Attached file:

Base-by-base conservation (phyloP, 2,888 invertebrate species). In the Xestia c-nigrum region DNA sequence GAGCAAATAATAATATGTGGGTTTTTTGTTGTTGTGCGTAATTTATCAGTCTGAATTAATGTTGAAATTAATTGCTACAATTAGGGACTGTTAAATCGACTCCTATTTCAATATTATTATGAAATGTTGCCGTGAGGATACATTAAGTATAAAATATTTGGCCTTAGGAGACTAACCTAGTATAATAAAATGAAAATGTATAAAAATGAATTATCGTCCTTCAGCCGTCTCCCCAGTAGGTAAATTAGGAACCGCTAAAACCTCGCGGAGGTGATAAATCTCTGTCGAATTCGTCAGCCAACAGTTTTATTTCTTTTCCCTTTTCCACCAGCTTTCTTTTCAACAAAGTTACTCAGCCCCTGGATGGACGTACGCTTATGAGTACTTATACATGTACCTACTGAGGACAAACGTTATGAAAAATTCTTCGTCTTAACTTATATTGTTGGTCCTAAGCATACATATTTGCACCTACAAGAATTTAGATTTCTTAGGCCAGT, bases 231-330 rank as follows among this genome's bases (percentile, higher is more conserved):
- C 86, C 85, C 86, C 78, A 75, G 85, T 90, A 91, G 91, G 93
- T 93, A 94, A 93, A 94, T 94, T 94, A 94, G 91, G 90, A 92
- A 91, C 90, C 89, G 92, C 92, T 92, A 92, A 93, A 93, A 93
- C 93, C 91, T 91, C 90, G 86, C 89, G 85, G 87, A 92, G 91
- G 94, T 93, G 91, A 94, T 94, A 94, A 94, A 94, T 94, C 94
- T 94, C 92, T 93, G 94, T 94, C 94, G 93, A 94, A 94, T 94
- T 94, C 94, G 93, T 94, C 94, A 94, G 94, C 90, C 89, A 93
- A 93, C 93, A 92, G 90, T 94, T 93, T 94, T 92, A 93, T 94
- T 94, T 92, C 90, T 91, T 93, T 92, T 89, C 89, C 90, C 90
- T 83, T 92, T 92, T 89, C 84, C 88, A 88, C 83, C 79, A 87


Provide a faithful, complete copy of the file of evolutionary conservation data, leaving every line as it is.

Base-by-base conservation (phyloP, 2,888 invertebrate species). In the Xestia c-nigrum region DNA sequence GAGCAAATAATAATATGTGGGTTTTTTGTTGTTGTGCGTAATTTATCAGTCTGAATTAATGTTGAAATTAATTGCTACAATTAGGGACTGTTAAATCGACTCCTATTTCAATATTATTATGAAATGTTGCCGTGAGGATACATTAAGTATAAAATATTTGGCCTTAGGAGACTAACCTAGTATAATAAAATGAAAATGTATAAAAATGAATTATCGTCCTTCAGCCGTCTCCCCAGTAGGTAAATTAGGAACCGCTAAAACCTCGCGGAGGTGATAAATCTCTGTCGAATTCGTCAGCCAACAGTTTTATTTCTTTTCCCTTTTCCACCAGCTTTCTTTTCAACAAAGTTACTCAGCCCCTGGATGGACGTACGCTTATGAGTACTTATACATGTACCTACTGAGGACAAACGTTATGAAAAATTCTTCGTCTTAACTTATATTGTTGGTCCTAAGCATACATATTTGCACCTACAAGAATTTAGATTTCTTAGGCCAGT, bases 231-330 rank as follows among this genome's bases (percentile, higher is more conserved):
- C 86, C 85, C 86, C 78, A 75, G 85, T 90, A 91, G 91, G 93
- T 93, A 94, A 93, A 94, T 94, T 94, A 94, G 91, G 90, A 92
- A 91, C 90, C 89, G 92, C 92, T 92, A 92, A 93, A 93, A 93
- C 93, C 91, T 91, C 90, G 86, C 89, G 85, G 87, A 92, G 91
- G 94, T 93, G 91, A 94, T 94, A 94, A 94, A 94, T 94, C 94
- T 94, C 92, T 93, G 94, T 94, C 94, G 93, A 94, A 94, T 94
- T 94, C 94, G 93, T 94, C 94, A 94, G 94, C 90, C 89, A 93
- A 93, C 93, A 92, G 90, T 94, T 93, T 94, T 92, A 93, T 94
- T 94, T 92, C 90, T 91, T 93, T 92, T 89, C 89, C 90, C 90
- T 83, T 92, T 92, T 89, C 84, C 88, A 88, C 83, C 79, A 87